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Is recovery from autism possible?

By Salynn Boyles
WebMD UK Health News
Medically Reviewed by Dr Rob Hicks
autistic child

15th January 2013 - The idea that some children recover from autism remains controversial but new research lends possible credibility to the notion.

A small study by the US National Institutes of Health found children, teens and young adults who had received a diagnosis of autism early in life but moved off the autism spectrum as they grew older.

Dr Judith Gould, Director of the National Autistic Society’s Lorna Wing Centre for Autism, in Bromley, Kent told BootsWebMD: "Autism is a lifelong disability affecting the way that people communicate and interact with others.

"This study is looking at a small sample of high functioning people with autism and we would urge people not to jump to conclusions about the nature and complexity of autism, as well its longevity."

Recovered or misdiagnosed?

The study was led by autism researcher Dr Deborah Fein and colleagues at the University of Connecticut in the US. In earlier work she had concluded that as many as one in five children on the autism spectrum can recover to the point where they are no longer considered autistic.

However, sceptics claimed that the children the researchers identified as "optimal outcome" -- a phrase Fein prefers to "recovered" -- were simply misdiagnosed or had a very mild form of autism early in life.

To address this criticism, Dr Fein had an expert in the diagnosis of autism review the early diagnostic reports of 34 people with a prior diagnosis of autism, along with those of 44 people with high-functioning autism, and 34 people who had never received a diagnosis of autism.

The autism diagnosis was deleted from the reports along with any information that would give the diagnosis away and the reviewer had no knowledge of the current status of the children and young adults in the study.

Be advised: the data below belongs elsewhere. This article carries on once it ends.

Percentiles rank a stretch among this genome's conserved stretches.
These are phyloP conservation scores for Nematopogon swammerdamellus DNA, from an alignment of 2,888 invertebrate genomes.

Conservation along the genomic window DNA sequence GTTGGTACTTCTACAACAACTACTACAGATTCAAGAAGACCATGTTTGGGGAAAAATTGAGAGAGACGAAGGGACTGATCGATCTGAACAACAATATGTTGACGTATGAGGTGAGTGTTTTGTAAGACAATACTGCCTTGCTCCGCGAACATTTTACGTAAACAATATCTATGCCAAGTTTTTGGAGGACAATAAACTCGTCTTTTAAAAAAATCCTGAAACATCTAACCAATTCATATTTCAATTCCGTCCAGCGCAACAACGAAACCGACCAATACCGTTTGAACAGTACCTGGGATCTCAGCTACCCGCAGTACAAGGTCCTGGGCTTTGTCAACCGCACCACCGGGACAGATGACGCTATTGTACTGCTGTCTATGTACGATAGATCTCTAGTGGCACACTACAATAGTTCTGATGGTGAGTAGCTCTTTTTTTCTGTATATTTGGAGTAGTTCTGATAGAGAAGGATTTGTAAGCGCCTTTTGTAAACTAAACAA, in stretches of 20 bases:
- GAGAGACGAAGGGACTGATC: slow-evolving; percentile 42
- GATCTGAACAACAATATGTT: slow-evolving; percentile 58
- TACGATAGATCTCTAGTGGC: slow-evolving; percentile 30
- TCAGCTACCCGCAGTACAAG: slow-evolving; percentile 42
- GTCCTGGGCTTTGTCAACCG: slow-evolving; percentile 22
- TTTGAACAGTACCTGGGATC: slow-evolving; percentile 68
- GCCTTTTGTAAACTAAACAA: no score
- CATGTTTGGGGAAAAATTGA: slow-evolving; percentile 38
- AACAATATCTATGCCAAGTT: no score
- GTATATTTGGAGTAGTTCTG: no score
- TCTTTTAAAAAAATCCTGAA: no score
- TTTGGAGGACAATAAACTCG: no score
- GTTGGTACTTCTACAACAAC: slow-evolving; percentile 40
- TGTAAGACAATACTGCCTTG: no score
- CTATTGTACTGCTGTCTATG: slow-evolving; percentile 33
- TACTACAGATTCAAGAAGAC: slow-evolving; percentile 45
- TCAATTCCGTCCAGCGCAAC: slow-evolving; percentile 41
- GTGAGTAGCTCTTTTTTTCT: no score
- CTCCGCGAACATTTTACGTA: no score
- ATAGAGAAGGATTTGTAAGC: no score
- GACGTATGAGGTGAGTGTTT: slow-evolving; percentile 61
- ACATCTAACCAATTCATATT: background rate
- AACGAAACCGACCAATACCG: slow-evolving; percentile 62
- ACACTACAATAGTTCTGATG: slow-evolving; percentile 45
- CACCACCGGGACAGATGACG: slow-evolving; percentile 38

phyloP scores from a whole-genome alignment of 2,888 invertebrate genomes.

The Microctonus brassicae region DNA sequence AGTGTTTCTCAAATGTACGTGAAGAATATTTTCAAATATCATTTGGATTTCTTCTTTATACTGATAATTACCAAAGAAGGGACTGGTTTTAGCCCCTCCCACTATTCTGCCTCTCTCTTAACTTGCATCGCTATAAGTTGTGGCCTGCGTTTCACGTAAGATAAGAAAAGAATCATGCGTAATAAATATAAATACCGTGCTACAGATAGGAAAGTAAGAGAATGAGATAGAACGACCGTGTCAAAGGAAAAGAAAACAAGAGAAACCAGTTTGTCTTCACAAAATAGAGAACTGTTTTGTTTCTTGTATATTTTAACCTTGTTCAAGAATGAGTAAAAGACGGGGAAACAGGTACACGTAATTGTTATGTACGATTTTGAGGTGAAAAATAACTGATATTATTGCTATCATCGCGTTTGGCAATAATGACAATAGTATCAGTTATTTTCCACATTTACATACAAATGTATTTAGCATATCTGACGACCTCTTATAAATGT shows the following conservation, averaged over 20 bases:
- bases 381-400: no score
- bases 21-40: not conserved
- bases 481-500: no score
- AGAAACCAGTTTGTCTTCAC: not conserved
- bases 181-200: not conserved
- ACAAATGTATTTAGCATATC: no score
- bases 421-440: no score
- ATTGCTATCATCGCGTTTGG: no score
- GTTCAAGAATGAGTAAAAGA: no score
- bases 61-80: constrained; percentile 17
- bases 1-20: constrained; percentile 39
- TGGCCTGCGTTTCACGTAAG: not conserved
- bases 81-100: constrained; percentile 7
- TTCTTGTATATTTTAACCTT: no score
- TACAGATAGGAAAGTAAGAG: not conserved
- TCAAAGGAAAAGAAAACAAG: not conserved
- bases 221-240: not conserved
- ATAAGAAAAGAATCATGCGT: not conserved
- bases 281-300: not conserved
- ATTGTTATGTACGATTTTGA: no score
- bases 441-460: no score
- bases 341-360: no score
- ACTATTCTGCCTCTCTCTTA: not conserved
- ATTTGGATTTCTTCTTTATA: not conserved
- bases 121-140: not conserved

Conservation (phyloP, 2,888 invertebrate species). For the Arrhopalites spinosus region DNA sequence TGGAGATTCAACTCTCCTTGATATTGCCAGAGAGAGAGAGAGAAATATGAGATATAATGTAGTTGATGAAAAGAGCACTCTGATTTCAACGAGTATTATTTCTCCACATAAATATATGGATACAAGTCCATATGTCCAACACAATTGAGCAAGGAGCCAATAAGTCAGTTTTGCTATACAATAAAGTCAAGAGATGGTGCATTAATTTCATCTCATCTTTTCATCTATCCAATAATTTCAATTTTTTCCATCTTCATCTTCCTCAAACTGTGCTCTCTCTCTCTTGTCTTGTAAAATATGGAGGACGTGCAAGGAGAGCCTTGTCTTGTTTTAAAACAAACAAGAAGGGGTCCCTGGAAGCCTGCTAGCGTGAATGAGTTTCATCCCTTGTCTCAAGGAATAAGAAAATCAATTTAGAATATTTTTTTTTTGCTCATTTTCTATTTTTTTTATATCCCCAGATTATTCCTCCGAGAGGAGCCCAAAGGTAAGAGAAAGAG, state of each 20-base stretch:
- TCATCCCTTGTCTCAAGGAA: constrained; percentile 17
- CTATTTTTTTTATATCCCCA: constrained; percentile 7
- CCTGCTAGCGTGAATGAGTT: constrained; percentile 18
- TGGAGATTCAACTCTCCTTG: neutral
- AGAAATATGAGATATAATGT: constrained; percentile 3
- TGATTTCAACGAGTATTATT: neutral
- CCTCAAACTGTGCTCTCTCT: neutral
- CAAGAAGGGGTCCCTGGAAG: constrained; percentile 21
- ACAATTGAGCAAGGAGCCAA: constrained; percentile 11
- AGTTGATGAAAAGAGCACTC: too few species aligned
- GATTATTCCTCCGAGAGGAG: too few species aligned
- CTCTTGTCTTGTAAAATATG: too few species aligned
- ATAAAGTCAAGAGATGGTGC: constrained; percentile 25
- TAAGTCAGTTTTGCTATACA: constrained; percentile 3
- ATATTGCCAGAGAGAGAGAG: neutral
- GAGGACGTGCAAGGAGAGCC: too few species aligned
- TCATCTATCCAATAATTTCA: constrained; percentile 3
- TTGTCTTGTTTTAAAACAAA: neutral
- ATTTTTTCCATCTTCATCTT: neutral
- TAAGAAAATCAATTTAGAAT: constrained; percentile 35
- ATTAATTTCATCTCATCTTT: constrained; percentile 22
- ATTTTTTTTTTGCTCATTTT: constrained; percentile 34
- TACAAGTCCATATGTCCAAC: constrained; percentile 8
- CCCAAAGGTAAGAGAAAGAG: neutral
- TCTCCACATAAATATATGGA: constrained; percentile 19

She says the reviewer identified all 34 of the optimal-outcome participants as originally autistic, based on their early diagnostic records, and all 34 of the typically developing participants as non-autistic.

Compared to those in the high-functioning autism group, those in the optimal-outcome group did show fewer social deficits in early childhood, but they were just as likely to have problems communicating and just as likely to engage in repetitive behaviours - two characteristic early signs of autism.

When the researchers examined the current status of the optimal-outcome participants, who ranged from eight to 21 years old, they exhibited none of the typical signs of autism, including problems with language, face recognition, communication and social interaction.

The study appears in the Journal of Child Psychology and Psychiatry.

Behavioural therapy may make the difference

Dr Fein is a big proponent of very early intensive behavioural therapy. She says children who recover are more likely than those who don’t to have had a behavioural therapy known as applied behavioural analysis.

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